Parts Three and Four work together to establish both the realities of how women have been made invisible by the church and also the avenues for bringing women into clearer presence and focus within the church. To be sure, Lacelle-Peterson’s critique of conservative Christianity is based on her commitment to seeing the church become a truer representative of its original vision. She begins Part Three by questioning women’s invisibility in the church. Drawing on some of the latest research, Lacelle-Peterson establishes that contrary to some people’s opinions, women were more active over the course of history than previously realized. Including many of the names one would expect, such as Phoebe, Theodora, Perpetua,and Macrina, and terms such as deacon and bishop, she demonstrates the active participation of women in the early church. Moving into the medieval period, Lacelle-Peterson continues her visible tracing of women, calling them forth from the margins to take center stage in the grand drama of God’s church, showing how women such as Hildegard of Bingen andJulian of Norwich, among others, were leaders of large monastic communities and were recognized by many for their intimacy with God. Handling the Reformation era adeptly, Lacelle-Peterson demonstrates how the Reformation may have had some negative effects for women in their loss of organizational leadership opportunities and female personalities of inspiration and piety.
Moving into the 19th century, Lacelle-Peterson traces the presence of women in reform and mission societies. Not content with practicing their religion only in the private sphere, women put action to their faith, demonstrating again through doing that they were capable planners and leaders. And, in their successful campaigns, whether on behalf of missions, suffrage, abolition, or prohibition, they created the foundation for women to be ordained in several protestant denominations.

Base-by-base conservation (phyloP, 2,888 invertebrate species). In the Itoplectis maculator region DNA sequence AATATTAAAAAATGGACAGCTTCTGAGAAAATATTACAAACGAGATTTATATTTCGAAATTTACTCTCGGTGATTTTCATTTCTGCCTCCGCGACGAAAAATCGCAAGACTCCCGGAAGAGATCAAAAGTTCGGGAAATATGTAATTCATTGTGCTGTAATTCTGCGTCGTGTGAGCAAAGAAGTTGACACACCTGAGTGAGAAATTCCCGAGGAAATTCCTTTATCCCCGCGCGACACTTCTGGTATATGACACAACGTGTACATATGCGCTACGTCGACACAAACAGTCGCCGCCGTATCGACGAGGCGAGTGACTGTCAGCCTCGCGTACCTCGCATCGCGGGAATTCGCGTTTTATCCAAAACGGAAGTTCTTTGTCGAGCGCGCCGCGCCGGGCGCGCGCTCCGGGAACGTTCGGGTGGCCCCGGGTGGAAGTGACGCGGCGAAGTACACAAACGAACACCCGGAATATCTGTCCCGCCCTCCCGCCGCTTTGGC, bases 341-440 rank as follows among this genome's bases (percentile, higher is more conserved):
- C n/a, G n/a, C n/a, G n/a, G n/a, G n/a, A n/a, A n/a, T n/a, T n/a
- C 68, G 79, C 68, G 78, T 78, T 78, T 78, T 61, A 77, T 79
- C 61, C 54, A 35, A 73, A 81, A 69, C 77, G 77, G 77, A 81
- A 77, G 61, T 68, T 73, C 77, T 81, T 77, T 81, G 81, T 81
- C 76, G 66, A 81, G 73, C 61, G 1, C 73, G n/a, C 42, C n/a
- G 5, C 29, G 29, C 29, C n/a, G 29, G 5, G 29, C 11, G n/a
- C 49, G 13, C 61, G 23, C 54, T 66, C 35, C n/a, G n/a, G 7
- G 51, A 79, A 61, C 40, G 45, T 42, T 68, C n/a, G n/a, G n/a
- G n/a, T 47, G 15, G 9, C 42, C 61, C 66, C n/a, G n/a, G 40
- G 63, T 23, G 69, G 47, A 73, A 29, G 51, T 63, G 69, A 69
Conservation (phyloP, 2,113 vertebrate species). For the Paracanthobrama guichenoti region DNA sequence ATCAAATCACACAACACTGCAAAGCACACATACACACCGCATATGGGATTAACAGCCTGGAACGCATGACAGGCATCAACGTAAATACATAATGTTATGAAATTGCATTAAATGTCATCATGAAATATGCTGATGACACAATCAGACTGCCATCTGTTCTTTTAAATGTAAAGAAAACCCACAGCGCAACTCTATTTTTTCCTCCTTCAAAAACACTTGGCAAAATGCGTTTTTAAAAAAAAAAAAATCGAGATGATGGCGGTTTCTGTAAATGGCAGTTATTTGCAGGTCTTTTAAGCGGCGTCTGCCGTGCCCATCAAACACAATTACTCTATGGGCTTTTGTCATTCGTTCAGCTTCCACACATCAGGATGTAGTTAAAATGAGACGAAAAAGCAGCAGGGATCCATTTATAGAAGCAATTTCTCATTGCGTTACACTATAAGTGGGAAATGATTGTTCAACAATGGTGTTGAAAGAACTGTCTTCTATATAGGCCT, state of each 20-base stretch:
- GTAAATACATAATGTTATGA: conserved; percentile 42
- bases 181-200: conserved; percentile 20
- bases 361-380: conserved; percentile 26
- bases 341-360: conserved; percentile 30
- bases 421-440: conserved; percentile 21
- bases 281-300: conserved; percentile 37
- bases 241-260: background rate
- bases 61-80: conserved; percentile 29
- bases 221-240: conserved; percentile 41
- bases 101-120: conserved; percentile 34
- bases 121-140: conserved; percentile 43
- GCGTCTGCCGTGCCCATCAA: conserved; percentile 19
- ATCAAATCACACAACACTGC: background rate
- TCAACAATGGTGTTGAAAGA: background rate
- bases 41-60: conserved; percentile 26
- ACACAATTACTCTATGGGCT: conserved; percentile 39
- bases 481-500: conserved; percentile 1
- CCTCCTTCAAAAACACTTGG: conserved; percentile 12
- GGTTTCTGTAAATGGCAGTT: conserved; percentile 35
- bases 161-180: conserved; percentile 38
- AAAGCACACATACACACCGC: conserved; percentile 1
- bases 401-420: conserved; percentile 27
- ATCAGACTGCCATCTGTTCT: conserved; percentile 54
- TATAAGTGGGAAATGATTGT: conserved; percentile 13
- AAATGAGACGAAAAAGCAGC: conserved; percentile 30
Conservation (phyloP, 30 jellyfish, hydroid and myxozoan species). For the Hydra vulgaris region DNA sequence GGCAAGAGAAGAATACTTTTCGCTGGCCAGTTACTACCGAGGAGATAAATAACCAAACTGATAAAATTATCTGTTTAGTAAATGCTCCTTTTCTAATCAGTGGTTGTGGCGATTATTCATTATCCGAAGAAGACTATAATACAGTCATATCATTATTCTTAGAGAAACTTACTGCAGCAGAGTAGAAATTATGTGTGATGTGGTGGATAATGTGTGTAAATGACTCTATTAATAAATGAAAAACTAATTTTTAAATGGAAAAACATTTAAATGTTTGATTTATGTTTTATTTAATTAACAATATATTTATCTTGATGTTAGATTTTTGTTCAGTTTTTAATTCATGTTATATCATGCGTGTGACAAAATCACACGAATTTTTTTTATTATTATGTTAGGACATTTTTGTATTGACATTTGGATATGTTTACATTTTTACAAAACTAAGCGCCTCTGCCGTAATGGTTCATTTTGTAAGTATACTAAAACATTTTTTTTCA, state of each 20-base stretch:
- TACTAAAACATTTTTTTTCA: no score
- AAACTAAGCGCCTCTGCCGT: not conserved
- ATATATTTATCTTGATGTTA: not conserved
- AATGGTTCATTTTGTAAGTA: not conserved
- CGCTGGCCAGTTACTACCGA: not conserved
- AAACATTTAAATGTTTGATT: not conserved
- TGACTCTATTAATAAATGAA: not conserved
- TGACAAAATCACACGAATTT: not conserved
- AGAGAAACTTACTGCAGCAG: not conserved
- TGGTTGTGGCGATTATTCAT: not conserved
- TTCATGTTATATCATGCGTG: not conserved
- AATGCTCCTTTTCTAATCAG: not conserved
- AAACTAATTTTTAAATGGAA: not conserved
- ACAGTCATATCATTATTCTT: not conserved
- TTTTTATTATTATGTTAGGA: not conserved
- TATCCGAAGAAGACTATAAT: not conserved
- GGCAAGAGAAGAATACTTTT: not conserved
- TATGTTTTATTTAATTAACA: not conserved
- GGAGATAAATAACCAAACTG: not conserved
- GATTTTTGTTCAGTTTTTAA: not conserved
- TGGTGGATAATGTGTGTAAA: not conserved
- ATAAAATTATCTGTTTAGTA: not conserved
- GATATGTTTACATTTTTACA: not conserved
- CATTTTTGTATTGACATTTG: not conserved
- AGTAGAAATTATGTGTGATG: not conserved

The book ends with a call to continue to bring women’s presence into fuller focus. Linguistic sexism, Lacelle-Peterson argues, is one of the major ways the church is able to maintain male presence as primary and female presence as secondary at best, invisible at worst. Lacelle-Peterson asserts three reasons for adopting inclusive language policies: “our need for theological consistency, the demands of Christian love, and our ability to communicate the good news of the gospel in our society.” After making her argument for the use of non-discriminatory language for people, Lacelle-Peterson goes one step further and asserts we should broaden our use of language and metaphors for God; that the overuse of “father” language elevates one metaphor over all others, resulting in a one-dimensional portrayal of a God who is much bigger and much more multi-faceted than that.
For readers seeking in-depth biblical analysis or a comprehensive guide to Christian history, they will be disappointed with this book that sometimes is too diffuse. Scholars, whether biblical or historical, will surely find places where more nuance or accuracy would be appropriate (for example, the United Methodist Church started ordaining women in 1956, not 1954 as reported by the author).
Nevertheless, Liberating Tradition accomplishes its purpose readily: to provide a way of understanding Christianity that can be liberating for women who also embrace feminist ideals. With her solid exegesis and research, Kristina LaCelle-Peterson’s work is commendable both for its even-handed approach and its prophetic edge. This book will certainly be useful for Christians who desire to see the church progress in its treatment of women and for women who have been hurt by the limitations Christianity has foisted upon them, and also for those whom faith only makes sense by changing the institution that in its best days seeks to follow the Christ who liberated all.